Thursday, September 29, 2011

Do It Yourself, Don’t Do It At All, and a Few We’ll be Happy to Do

The Winner at Michael Kors
Michael Kors
Our last look at Fashion Week hairstyles, in the Spring, was titled “Fashion Roadkill.” And I feel perhaps a bit less ambivalent for Fall, but that may be because what I liked, I liked a bit more; and what I disliked, I disliked with a passion
Fashion editors unanimously and excessively praised the hair at Michael Kors as being the “best of the shows.” It probably took Orlando Pita and his team hours to achieve the messy, leather-woven braids that look as if the models did their own hair. It was the most attractive “DIY” look of the season, and one I believe will appeal to a lot of women.

Jason Wu, side view
Jason Wu, rear view
At Jason Wu, we had another do-it-yourself-looking runway style; one that required lots of randomly placed black feathers and bobby pins. Again, I’m sure it took Odile Gilbert and team a lot of effort to obtain such a no-effort look. Frankly, I do not see the fashion in it or what it proves – the model looks as if she was attacked by a crow – but it IS an attention-getter, and a form of artistic expression and artistic freedom. I just wonder if anyone noticed the clothes.

"The Trump" at Jill Stuart
Less "Trumpish" at Jill Stuart
I certainly noticed “The Trump Look” at Jill Stuart. It’s as if today, what’s “in” is not necessarily attractive or compelling, but rather what is famous or attached to fame, and it can be anything – including runway hairstyles. This isn’t a good look, its proportions are all wrong, but as long as it reflects a famous personality, it doesn’t actually have to be appealing. No one would ever walk into my salon and ask for this look.

The disaster at Thakooon
But again, this is the era of freedom of expression in fashion, freedom of choice in how we look, and anything goes. As an artist, I just want to ask you to remember to always have you makeup and brows looking their best – when your face is done and attention is paid, you can pull off even the wildest hair and make it look intentional and fashion-forward.

Even the model seems upset at Thakoon
What is the meaning with the awful hair paste and powder at Thakoon? They could have added color with ornaments, feathers, or extensions, and created a look women would want to copy. Who would actually want to try and reproduce this? They’re selling very expensive fashion but cheapening the look with such distractingly awful hair. They didn’t even bother to clean the over-spilled powder from one model’s forehead. Ugly AND sloppy.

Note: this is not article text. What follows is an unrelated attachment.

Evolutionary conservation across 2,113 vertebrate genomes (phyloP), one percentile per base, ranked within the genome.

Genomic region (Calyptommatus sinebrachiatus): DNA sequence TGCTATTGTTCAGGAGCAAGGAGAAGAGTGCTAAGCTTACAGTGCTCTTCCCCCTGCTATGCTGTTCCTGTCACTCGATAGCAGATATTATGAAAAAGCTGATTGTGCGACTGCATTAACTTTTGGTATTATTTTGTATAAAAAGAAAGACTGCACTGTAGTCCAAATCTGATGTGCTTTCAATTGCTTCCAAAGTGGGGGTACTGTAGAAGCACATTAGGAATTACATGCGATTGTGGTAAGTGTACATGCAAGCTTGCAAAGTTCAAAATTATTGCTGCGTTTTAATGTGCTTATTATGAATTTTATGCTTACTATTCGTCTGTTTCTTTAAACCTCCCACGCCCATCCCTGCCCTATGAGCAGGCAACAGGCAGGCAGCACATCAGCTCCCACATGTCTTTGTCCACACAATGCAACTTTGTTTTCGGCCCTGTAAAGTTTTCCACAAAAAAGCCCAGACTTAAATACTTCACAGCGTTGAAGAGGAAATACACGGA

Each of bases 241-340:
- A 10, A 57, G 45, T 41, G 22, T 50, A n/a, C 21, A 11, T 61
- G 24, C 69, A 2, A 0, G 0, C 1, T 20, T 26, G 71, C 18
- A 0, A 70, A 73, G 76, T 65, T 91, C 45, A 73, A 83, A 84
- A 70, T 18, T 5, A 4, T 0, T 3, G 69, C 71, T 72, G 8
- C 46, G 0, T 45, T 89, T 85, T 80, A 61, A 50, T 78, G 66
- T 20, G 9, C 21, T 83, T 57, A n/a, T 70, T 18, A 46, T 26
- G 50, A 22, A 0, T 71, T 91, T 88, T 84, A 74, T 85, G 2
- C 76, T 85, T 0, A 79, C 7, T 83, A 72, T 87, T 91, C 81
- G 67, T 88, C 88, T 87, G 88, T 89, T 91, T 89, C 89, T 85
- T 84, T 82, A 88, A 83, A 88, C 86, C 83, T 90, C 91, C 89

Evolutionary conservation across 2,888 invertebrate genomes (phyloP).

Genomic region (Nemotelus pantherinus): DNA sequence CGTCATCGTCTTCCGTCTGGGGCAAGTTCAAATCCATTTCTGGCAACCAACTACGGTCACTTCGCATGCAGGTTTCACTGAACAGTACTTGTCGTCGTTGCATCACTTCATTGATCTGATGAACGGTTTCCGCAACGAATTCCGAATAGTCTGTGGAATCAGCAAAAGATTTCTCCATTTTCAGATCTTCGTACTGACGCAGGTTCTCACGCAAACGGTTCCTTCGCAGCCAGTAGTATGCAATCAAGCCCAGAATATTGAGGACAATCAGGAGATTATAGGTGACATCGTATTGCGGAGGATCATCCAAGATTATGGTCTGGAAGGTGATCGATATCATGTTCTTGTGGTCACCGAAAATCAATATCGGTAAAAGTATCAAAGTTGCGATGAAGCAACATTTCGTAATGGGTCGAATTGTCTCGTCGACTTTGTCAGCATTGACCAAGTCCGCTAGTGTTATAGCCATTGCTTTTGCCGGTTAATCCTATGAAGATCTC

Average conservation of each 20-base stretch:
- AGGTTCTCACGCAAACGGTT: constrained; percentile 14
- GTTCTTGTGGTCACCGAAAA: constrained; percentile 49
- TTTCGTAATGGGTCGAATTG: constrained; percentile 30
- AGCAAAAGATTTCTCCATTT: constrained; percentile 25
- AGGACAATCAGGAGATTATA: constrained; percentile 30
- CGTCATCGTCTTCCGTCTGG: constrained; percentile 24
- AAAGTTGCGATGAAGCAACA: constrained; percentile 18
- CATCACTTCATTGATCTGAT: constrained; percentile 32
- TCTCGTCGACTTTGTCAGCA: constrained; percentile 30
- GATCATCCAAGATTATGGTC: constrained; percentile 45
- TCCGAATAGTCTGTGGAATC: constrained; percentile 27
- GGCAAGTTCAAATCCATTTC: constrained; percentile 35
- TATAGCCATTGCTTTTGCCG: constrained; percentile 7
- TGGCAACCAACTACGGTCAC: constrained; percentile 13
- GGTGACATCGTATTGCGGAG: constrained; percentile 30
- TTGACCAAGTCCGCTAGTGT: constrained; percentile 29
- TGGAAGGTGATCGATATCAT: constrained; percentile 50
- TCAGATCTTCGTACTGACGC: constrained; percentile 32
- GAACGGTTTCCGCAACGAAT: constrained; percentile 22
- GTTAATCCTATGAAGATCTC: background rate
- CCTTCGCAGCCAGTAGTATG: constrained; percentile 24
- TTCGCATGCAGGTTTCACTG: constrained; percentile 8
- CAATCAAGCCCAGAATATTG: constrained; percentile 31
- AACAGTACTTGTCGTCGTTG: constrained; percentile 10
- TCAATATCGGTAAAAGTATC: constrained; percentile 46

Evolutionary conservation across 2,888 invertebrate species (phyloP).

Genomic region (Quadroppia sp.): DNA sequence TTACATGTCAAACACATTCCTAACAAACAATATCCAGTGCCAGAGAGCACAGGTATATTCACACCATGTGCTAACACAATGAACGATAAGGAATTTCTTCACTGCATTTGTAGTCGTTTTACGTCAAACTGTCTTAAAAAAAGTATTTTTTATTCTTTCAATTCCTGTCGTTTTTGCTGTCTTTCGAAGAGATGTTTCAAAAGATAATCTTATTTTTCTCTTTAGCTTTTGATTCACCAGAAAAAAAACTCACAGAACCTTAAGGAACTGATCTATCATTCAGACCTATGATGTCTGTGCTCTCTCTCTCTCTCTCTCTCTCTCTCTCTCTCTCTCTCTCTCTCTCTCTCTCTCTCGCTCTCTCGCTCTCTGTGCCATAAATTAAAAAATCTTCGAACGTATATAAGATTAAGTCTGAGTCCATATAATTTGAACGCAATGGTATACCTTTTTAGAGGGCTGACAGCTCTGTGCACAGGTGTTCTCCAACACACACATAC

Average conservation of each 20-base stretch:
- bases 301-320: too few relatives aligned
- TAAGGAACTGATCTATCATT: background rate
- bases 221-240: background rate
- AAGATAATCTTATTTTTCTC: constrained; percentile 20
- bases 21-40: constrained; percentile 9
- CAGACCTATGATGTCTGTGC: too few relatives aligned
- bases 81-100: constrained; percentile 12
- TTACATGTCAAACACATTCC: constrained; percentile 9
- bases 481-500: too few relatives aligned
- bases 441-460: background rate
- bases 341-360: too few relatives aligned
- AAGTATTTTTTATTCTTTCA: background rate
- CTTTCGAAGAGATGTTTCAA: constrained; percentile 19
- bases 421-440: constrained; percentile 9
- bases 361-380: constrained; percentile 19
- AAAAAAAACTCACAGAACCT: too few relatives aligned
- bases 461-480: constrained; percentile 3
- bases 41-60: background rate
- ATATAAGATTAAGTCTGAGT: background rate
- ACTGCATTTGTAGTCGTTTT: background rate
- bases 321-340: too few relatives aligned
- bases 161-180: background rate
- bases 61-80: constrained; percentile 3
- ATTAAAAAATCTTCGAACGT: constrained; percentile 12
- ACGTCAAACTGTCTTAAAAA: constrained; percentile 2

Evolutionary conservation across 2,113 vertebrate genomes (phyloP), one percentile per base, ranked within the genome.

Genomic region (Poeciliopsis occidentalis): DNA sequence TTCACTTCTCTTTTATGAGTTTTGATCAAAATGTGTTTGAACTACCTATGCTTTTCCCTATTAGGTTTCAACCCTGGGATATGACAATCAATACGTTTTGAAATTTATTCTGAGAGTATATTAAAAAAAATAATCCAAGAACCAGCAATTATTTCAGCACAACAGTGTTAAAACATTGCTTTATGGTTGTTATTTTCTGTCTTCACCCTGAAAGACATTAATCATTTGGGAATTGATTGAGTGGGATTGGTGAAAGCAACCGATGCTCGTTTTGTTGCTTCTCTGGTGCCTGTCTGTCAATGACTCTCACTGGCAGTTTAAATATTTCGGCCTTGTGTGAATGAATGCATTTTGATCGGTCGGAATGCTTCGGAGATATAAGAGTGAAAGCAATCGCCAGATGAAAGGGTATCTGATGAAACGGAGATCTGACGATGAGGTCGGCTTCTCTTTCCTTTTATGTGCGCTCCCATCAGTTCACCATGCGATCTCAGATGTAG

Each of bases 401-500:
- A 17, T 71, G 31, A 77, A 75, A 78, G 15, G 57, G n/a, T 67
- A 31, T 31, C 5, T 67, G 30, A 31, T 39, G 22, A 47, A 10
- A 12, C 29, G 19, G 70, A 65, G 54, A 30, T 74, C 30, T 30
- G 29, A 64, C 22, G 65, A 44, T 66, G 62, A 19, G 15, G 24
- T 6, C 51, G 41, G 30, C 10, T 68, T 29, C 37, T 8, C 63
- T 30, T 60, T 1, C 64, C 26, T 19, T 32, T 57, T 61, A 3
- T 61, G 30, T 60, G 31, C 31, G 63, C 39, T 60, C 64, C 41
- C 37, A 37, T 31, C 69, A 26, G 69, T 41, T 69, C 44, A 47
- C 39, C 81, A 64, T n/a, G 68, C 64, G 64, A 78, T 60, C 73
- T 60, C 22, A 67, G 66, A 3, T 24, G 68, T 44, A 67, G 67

United Bamboo's corn rows
It’s obvious some designers feel the hair isn’t important on the runway, yet we all know that in the real world, hair is one of the most important fashion and beauty accessories a woman has, and she spends time and money on it. Ridiculous hair detracts from the clothing – look at the fake “corn-shaped” corn rows at United Bamboo. The hair is fighting with the clothes instead of complementing them. If she were walking down the street, she’d get attention with that hair – negative attention. As an artist, again I want to see hair that is appealing and commercial, hair that makes a woman want to come into my salon and say, “I want that.”

Donna Karan
The hair that I expect I will be reproducing, if perhaps in a slightly less dramatic form:

Carolina Herrera
Donna Karan, Carolina Herrera, Amanda Wakely, Philip Lim, and Marchesa – all up-dos of some kind, whether they’re soft or controlled.

Amanda Wakely
Philip Lim
And I’m sure I will also be asked to work with the trio of French twists shown by Narciso Rodriguez, Diane Von Furstenberg, and the tallest of all, Bagley Mischka.

Narciso Rodriguez
Diane Von Furstenberg
These are all high-fashion looks – but ones that women will ask for.

Bagley Mischka
And I will probably be asked do a few Michael Kors’ braids – they only LOOK like you can do them yourself.

Until next week, ciao!

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